# Relationship between OLS estimates of slope coefficients of simple linear regression Y on X and X on Y

Assume a model $$y = \beta_0 + \beta_1x + u$$. Given a sample $$(x_i, y_i)_{i=1}^n$$, we can find the OLS estimates of $$\beta_1$$, $$\hat{\beta_1}$$. Then suppose that we assume another model $$x = \gamma_0 + \gamma_1y + \varepsilon$$. Then we also can compute the OLS estimates of $$\gamma_1, \hat{\gamma_1}$$. And my question is whether $$\frac{1}{\hat{\gamma_1}}$$ is the unbiased estimator of $$\beta_1$$? Assuming the models satisfy Gauss - Markov assumptions, i.e.

1) $$\mathbb{E}(u|x) = 0,\ \mathbb{E}(\varepsilon|y) = 0$$

2) $$(y_i, x_{i})_{i=1}^n$$ are i.i.d.

3) $$\mathbb{E}(y^4) < \infty,\ \mathbb{E}(x^4) < \infty$$

4) $$u, \varepsilon$$ are homoskedastic

5) $$u \sim \mathscr{N}(0, \sigma_u^2), \varepsilon \sim \mathscr{N}(0, \sigma_{\varepsilon}^2)$$

What have I done:

$$\hat{\gamma_1} = \frac{\sum(y_i - \bar{y})(x_i - \bar{x})}{\sum (y_i - \bar{y})^2} = \frac{s^2_{xy}}{s^2_{yy}}$$ (where $$s^2$$ means sample covariance)

$$\frac{1}{\hat{\gamma_1}} = \frac{s^2_{yy}}{s^2_{xy}} = \frac{\sum(y_i - \bar{y})(\beta_1x_i + u_i - \beta_1\bar{x} - \bar{u})}{s^2_{xy}} = \frac{\beta_1s^2_{xy} + s^2_{yu}}{s^2_{xy}} = \beta_1 + \frac{s^2_{yu}}{s^2_{xy}}$$

And here I got stuck. I have no idea, how to calculate the expectation of the second term (or prove that it has zero, or non-zero expectation). Could you please give me any hints?

Thanks a lot in advance for any help!

This is a biased estimator. If $$\beta_1 = g(\gamma)=1/\gamma=$$ and $$\mathbb{E}[\hat{\gamma}] = \gamma=1/\beta_1$$, then $$\beta_1 = 1/\mathbb{E}[\hat{\gamma}]$$. And due to the fact that $$1/x$$ is either convex (for $$x > 0$$) or concave (for $$x<0$$), $$1/\hat{\gamma}$$ will be biased upward and downward, respectively. This stems from Jensen inequality, i.e., for $$\hat{\gamma}>0$$ you have $$\mathbb{E}g(\hat{\gamma}) \ge g\left( \mathbb{E}\hat{\gamma} \right),$$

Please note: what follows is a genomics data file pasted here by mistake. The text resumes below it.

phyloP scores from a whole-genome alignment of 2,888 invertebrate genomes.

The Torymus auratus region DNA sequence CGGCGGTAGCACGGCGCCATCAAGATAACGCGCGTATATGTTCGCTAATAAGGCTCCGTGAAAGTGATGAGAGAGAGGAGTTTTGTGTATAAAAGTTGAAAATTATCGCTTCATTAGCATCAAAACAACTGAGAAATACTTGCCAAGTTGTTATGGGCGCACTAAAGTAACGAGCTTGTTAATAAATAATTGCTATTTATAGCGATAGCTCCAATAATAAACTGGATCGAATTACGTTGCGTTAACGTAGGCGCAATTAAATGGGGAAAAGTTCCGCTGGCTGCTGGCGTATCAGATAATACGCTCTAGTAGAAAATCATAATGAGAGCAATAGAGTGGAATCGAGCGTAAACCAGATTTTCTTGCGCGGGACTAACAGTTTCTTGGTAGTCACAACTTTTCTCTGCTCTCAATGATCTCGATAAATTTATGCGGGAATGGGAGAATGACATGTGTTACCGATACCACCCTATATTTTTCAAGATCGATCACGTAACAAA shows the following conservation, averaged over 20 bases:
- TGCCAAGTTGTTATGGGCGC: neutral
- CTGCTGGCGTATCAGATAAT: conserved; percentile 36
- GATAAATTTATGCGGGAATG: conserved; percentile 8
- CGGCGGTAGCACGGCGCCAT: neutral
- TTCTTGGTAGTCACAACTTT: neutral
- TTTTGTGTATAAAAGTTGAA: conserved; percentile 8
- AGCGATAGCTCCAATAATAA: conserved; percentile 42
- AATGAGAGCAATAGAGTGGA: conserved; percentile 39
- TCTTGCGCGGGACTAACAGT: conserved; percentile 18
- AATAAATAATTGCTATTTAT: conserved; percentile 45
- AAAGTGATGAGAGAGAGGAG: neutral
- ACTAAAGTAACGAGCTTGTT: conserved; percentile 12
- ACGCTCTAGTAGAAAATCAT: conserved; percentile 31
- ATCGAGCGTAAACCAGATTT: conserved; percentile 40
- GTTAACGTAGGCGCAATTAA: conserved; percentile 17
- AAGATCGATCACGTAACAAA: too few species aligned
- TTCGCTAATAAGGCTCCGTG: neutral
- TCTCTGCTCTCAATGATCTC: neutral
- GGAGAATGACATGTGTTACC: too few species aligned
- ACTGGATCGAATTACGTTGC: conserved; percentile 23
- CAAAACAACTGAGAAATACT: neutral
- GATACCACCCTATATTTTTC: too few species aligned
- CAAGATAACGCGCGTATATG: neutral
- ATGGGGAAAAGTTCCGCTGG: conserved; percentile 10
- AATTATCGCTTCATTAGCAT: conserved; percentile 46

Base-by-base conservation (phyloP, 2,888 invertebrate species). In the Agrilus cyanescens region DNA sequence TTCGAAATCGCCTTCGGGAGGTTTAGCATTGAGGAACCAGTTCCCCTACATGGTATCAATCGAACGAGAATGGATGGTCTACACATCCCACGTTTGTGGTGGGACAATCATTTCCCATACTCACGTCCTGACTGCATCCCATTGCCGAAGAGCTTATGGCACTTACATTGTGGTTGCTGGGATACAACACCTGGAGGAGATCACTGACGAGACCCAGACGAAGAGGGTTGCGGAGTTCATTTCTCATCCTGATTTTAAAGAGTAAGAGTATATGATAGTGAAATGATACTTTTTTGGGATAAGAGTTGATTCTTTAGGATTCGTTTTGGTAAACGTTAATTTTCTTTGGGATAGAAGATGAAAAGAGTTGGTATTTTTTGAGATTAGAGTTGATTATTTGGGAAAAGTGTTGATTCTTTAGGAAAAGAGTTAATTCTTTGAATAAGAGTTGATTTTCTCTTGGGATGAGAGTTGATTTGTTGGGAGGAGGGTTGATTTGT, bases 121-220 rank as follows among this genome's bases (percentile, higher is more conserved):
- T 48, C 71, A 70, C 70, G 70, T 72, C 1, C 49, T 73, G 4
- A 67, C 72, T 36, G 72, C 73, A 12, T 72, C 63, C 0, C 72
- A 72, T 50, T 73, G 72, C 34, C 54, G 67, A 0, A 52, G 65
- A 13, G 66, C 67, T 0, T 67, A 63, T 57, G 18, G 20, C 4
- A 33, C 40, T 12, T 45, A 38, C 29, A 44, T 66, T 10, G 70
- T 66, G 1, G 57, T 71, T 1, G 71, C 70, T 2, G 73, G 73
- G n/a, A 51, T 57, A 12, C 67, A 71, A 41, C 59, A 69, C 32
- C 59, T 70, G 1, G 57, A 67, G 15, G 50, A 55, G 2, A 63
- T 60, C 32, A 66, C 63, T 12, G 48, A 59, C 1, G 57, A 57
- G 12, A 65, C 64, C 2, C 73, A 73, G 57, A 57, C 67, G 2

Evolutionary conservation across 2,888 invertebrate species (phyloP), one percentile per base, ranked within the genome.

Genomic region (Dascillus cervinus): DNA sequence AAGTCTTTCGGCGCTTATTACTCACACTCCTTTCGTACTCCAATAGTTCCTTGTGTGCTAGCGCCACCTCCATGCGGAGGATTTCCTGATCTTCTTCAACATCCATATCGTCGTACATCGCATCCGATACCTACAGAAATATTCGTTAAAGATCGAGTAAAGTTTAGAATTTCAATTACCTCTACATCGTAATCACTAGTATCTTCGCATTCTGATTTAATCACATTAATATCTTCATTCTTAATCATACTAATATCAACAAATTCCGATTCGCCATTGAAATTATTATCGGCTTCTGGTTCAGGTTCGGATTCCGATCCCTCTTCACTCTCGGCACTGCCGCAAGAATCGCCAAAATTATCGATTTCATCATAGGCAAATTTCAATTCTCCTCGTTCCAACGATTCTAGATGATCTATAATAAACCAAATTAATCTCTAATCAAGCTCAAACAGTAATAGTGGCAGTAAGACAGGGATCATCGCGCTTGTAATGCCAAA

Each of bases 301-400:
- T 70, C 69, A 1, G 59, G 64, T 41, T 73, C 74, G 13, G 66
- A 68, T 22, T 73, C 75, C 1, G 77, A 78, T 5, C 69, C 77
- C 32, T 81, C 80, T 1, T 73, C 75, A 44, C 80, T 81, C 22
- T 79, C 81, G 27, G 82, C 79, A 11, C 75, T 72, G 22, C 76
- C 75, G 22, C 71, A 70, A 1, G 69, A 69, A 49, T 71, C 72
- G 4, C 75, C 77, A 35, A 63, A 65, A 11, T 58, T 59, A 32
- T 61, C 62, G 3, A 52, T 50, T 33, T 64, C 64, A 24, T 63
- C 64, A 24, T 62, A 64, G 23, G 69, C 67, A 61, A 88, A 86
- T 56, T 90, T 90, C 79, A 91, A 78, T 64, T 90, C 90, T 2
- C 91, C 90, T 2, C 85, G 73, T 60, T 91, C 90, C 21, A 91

and reversed inequality for $$\hat{\gamma}<0$$.

There is some contradiction in your symbology: I am assuming that you estimated the betas through a regression $$y,x$$ and the gammas with a regression $$x,y$$.

That means that:
- in the first case, you are assuming the "error" to be in the $$y$$ data (while the $$x$$ values are precise);
- in the second, on the contrary, the "error" is on the $$x$$ data.

In any case the regression line is going to pass through $$(x_{avg},y_{avg})$$, so we are concerned only with determining the slope.

So $$\beta_1$$ is tied to the conditional probability that all the error be with $$y$$ and $$1/\gamma_{1}$$ that it be all with $$x$$.

The intermediate case in which we allow the error to be both on the $$x$$ and $$y$$ data is solved through Total Least Squares linear regression which would produce a different slope according to the presumed ratio of precision (or noise) between the two sets of data.

So a relation cannot be established, unless you state such an assumption.

The "physical" and "engineering" concept about regression is what I described above.
If you have, e.g., a set of measurements of (volume, weight) of a certain substance, made with instruments of which you know the precision and excluding systematic errors, and you want to determine the density of the substance then you resort to the statistics property of levelling out the errors by using multiple samples. That is to least squares method.